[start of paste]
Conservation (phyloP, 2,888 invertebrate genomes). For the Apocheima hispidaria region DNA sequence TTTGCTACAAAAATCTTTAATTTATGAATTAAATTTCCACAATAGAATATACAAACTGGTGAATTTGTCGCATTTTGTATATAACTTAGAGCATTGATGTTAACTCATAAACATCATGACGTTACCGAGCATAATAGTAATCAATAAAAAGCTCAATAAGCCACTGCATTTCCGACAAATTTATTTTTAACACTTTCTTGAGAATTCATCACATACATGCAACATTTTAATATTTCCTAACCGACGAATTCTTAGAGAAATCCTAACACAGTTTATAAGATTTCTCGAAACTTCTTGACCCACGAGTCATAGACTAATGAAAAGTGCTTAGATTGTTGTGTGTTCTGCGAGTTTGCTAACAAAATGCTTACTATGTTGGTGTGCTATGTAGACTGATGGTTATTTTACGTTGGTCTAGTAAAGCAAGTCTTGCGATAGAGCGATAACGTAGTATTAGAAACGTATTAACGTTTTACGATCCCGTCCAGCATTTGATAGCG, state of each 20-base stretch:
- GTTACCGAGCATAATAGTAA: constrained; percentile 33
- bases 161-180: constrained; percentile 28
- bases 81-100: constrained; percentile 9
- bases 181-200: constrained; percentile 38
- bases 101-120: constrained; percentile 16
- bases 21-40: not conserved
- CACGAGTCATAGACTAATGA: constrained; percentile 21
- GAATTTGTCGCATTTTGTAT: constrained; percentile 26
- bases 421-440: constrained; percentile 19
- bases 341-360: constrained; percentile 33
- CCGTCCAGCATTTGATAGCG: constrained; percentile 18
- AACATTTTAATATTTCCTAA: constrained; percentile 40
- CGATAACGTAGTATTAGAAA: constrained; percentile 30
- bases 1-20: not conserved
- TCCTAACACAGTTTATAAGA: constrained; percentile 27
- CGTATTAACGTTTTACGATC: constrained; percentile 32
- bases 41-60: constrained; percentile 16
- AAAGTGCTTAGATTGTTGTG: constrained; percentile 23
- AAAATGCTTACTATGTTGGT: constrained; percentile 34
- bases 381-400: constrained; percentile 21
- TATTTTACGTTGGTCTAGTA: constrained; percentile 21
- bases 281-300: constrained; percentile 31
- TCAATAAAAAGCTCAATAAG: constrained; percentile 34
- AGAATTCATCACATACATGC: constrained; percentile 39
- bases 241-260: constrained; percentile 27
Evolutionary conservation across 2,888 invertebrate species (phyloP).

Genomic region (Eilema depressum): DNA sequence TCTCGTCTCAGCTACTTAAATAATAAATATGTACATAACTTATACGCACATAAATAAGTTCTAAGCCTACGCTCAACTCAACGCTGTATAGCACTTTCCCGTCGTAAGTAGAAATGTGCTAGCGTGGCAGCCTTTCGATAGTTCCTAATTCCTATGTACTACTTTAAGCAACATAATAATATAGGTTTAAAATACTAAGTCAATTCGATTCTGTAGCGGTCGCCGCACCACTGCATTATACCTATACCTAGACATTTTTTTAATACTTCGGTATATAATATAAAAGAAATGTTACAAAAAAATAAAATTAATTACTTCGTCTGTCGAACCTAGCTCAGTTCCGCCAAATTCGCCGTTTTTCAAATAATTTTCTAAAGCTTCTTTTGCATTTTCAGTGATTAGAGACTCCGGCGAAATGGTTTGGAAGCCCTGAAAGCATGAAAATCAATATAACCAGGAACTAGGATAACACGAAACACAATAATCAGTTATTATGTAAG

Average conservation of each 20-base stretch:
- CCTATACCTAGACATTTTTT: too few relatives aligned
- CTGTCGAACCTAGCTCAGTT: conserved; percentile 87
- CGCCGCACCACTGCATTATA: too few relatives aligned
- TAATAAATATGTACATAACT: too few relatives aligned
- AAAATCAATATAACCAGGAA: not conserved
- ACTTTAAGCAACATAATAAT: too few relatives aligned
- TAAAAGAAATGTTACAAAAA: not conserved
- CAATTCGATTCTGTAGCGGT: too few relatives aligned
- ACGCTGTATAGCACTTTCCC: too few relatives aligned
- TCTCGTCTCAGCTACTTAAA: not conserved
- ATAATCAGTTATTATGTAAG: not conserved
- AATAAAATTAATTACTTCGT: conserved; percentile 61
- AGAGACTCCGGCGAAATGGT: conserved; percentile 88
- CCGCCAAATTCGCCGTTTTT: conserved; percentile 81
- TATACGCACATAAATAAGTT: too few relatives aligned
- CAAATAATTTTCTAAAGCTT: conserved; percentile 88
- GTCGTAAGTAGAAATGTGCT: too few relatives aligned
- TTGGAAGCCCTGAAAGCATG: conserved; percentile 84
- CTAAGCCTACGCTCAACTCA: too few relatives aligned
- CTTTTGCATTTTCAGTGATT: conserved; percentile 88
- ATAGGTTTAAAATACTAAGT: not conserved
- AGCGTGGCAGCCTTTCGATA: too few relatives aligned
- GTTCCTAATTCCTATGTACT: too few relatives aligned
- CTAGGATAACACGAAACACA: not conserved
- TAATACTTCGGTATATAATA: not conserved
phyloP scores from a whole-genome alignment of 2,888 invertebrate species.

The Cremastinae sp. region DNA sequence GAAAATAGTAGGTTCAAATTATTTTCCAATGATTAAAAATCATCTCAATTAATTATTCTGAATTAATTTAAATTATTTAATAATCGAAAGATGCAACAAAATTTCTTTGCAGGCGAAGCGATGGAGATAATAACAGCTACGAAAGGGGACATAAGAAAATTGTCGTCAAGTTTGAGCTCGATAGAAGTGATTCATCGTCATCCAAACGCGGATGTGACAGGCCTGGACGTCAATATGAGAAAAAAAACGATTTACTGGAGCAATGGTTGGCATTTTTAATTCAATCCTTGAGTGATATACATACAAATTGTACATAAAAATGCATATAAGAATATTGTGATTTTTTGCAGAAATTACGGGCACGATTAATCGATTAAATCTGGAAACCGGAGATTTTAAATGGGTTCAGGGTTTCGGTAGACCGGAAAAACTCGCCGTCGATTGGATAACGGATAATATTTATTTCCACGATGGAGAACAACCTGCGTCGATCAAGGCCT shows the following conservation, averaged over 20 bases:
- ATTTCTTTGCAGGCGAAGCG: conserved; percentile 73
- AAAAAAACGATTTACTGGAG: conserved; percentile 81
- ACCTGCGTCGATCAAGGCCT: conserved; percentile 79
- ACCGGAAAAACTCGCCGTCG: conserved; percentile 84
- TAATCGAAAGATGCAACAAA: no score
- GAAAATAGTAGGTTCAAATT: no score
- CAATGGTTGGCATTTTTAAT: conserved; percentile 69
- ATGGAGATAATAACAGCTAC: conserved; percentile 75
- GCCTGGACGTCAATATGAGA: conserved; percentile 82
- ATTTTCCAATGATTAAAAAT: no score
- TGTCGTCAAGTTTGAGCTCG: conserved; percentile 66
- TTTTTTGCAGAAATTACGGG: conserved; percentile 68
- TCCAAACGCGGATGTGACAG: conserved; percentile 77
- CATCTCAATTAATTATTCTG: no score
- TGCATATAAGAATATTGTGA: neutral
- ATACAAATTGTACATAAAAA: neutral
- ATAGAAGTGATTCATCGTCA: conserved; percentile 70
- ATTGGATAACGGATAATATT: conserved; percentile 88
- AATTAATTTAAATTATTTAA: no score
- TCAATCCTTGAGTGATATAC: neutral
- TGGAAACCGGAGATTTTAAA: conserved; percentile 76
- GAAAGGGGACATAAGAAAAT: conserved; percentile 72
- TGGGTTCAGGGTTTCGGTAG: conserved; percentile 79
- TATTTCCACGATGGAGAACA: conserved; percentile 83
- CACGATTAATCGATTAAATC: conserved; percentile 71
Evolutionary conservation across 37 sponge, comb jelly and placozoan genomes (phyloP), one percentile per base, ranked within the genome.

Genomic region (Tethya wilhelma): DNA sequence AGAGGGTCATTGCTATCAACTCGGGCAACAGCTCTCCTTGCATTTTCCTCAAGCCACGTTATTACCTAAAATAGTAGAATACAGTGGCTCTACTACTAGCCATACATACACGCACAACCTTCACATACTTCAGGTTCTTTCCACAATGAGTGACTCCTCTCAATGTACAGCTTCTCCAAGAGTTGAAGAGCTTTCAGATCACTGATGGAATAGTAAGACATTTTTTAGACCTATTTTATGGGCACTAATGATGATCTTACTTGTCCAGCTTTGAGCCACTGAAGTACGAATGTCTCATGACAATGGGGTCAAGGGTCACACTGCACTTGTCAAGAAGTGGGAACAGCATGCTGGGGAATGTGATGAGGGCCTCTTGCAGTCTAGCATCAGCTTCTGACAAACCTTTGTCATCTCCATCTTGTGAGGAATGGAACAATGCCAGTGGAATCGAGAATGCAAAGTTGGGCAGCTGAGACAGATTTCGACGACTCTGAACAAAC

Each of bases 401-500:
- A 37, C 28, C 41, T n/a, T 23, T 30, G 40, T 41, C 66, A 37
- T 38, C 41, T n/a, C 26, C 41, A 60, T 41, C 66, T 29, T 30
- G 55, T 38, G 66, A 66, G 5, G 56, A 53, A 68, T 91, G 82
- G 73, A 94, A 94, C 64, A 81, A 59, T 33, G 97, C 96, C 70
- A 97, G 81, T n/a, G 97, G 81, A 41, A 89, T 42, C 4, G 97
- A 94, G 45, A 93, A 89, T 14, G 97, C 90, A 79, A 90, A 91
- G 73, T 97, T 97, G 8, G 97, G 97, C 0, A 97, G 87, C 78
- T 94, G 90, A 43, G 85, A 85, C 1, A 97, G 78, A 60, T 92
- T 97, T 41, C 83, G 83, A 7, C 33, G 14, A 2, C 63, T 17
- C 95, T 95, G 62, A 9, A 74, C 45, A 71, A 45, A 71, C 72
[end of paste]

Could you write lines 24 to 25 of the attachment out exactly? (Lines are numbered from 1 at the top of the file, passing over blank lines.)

- TCAATAAAAAGCTCAATAAG: constrained; percentile 34
- AGAATTCATCACATACATGC: constrained; percentile 39